# How are binary classifiers generalised to classify data into arbitrarily large sets?

How can algorithms which partition a space in to halves, such as Suport Vector Machines, be generalised to label data with labels from sets such as the integers?

For example, a support vector machine operates by constructing a hyperplane and then things 'above' the hyperplane take one label, and things below it take the other label.

How does this get generalised so that the labels are, for example, integers, or some other arbitrarily large set?

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Another approach is the Cramer-Singer method ("On the algorithmic implementation of multiclass kernel-based vector machines"). Svmlight implements it here: http://svmlight.joachims.org/svm_multiclass.html.

Classification into an infinite set (such as the set of integers) is called ordinal regression. Usually this is done by mapping a range of continuous values onto an element of the set. (see http://mlg.eng.cam.ac.uk/zoubin/papers/chu05a.pdf, Figure 1a)

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One option is the 'one-vs-all' approach, in which you create one classifier for each set you want to partition into, and select the set with the highest probability.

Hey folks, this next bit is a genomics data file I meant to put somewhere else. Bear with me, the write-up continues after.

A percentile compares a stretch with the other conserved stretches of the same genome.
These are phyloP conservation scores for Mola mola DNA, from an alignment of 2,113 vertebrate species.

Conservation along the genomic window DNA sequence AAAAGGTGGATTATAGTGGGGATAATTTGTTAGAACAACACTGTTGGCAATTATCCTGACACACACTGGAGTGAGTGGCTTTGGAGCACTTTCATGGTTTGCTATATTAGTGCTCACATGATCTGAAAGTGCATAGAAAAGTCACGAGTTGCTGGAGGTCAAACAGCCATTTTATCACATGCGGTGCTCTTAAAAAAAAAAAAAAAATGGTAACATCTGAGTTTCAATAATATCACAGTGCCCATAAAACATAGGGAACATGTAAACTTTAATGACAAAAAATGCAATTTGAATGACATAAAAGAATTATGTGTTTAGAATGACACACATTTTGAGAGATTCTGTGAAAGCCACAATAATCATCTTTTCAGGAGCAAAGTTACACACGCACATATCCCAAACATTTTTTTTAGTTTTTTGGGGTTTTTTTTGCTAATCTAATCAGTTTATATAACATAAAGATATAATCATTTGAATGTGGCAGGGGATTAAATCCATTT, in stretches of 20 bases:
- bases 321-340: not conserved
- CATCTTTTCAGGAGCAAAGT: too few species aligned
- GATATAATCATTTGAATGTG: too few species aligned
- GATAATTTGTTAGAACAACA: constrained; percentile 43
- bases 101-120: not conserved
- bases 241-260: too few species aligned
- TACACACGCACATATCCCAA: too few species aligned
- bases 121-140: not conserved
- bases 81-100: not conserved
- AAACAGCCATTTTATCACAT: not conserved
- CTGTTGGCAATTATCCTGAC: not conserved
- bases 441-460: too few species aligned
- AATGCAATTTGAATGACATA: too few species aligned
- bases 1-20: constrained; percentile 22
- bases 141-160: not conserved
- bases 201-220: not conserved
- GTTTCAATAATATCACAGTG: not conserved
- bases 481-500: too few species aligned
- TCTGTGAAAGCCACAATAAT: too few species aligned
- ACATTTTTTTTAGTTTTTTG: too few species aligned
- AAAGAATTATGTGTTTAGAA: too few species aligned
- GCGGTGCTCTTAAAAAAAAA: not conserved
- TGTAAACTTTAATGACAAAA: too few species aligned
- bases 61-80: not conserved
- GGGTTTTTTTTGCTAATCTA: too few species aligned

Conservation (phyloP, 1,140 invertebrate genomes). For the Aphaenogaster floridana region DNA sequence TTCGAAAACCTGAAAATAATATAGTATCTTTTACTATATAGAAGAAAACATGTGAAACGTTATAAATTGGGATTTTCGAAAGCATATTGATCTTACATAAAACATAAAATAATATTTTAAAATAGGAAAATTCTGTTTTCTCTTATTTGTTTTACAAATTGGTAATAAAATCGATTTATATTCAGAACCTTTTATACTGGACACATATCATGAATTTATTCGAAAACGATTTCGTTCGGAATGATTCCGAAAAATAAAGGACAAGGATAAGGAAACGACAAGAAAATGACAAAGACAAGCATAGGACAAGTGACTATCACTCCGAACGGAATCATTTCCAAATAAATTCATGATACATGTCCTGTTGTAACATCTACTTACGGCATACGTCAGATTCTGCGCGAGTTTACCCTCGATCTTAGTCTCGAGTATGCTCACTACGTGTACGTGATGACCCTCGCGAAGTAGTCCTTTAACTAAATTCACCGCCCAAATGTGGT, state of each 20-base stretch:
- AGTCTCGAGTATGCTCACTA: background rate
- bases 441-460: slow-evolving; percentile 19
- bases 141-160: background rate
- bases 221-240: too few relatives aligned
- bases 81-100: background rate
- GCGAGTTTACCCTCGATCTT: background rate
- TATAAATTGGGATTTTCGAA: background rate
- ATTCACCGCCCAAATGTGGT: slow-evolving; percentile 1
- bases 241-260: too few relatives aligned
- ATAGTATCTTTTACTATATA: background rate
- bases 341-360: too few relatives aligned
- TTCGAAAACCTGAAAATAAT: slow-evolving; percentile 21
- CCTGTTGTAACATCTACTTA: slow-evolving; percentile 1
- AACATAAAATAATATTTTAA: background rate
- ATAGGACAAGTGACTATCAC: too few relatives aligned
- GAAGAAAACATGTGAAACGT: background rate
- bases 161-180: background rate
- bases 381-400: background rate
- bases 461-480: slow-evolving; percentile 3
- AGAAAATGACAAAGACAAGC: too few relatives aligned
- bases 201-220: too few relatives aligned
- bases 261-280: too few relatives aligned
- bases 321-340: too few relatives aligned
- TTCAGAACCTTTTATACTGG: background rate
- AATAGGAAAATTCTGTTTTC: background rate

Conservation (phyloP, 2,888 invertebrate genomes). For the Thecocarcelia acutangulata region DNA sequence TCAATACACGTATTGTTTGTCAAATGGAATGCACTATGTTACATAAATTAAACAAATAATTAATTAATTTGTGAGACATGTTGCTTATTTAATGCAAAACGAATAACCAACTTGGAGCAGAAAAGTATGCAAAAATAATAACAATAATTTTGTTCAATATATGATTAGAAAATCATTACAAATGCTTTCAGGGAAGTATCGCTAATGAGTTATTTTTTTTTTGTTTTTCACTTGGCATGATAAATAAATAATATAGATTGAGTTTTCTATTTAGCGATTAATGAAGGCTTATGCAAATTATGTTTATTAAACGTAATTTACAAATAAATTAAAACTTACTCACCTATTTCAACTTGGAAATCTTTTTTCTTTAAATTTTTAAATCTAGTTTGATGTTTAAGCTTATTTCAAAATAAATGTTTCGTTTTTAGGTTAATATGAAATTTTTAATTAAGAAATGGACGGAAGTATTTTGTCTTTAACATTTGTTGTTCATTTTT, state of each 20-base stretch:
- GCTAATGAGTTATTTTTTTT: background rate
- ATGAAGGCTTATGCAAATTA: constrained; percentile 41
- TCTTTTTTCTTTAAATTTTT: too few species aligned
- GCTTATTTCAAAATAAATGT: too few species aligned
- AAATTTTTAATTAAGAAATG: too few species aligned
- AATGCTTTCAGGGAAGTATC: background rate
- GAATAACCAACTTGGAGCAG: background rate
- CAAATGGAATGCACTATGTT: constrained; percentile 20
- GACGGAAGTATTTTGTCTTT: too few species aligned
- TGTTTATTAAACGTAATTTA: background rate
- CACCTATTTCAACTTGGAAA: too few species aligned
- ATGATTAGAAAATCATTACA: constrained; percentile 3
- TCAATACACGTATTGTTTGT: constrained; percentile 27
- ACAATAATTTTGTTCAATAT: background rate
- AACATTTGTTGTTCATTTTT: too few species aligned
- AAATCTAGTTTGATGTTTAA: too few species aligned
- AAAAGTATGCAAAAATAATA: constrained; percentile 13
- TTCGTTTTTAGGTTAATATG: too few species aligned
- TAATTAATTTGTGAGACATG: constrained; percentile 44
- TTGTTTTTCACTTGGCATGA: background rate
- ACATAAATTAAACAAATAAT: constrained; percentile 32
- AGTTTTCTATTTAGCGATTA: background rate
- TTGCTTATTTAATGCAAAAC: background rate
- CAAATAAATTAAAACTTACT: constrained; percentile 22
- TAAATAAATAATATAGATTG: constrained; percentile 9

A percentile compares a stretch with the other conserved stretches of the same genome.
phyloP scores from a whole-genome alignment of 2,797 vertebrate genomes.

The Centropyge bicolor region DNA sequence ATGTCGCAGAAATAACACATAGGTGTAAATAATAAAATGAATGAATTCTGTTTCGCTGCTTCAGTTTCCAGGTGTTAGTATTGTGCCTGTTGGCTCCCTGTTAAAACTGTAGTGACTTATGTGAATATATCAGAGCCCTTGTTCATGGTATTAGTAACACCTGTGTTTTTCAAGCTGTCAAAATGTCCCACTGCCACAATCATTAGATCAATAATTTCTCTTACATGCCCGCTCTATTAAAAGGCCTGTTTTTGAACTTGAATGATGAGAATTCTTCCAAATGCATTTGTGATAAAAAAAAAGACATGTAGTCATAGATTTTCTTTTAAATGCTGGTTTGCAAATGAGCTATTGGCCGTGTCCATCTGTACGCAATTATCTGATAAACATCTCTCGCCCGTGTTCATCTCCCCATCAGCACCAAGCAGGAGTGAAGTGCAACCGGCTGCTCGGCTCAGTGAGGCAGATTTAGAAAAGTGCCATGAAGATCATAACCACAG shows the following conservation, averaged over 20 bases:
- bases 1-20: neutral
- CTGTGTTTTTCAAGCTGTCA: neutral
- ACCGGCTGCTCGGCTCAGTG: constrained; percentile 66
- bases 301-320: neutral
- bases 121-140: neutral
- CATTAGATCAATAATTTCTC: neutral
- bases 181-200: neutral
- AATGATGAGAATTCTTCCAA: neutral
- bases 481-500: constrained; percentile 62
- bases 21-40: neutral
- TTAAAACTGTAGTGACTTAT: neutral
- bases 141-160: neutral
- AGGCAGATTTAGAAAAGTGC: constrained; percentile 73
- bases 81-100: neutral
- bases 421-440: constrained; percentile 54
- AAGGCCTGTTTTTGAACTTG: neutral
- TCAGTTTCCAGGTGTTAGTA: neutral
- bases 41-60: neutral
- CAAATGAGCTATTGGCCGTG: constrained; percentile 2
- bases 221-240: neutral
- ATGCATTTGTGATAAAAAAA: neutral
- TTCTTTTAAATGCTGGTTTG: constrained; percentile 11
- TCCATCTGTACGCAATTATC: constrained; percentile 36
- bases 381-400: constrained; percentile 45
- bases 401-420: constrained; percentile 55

For example, say you want to classify objects with a label from `{1,2,3}`. Then you can create three binary classifiers:

• C1 = 1 or (not 1)
• C2 = 2 or (not 2)
• C3 = 3 or (not 3)

If you run these classifiers on a new piece of data X, then they might return:

• C1(X) = 31.6% chance of being in 1
• C2(X) = 63.3% chance of being in 2
• C3(X) = 89.3% chance of being in 3

Based on these outputs, you could classify X as most likely being from class 3. (The probabilities don't add up to 1 - that's because the classifiers don't know about each other).

If your output labels are ordered (with some kind of meaningful, rather than arbitrary ordering). For example, in finance you want to classify stocks into {BUY, SELL, HOLD}. Although you can't legitimately perform a regression on these (the data is ordinal rather than ratio data) you can assign the values of -1, 0 and 1 to SELL, HOLD and BUY and then pretend that you have ratio data. Sometimes this can give good results even though it's not theoretically justified.

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How well does this work when my label set is perhaps integers between -1000 and 1000 though, or some other large label set? It becomes quite slow to create 2001 different classifiers. –  MrBones Jun 15 '12 at 10:30
@MrBones Check out Weka (cs.waikato.ac.nz/ml/weka). It allows you to easily use LibSVM or LibLINEAR (adaptation of SVM which is sometimes more suited for large datasets) on datasets with many classes. –  Sicco Jun 15 '12 at 10:47
if the output is between -1000 and 1000 it is probably a continously varying or an ordinal variable rather than a categorical variable (the relative values have no meaning for the latter). In that case regression algorithms should be used instead of multi-class classification algorithms. –  ogrisel Jun 15 '12 at 13:26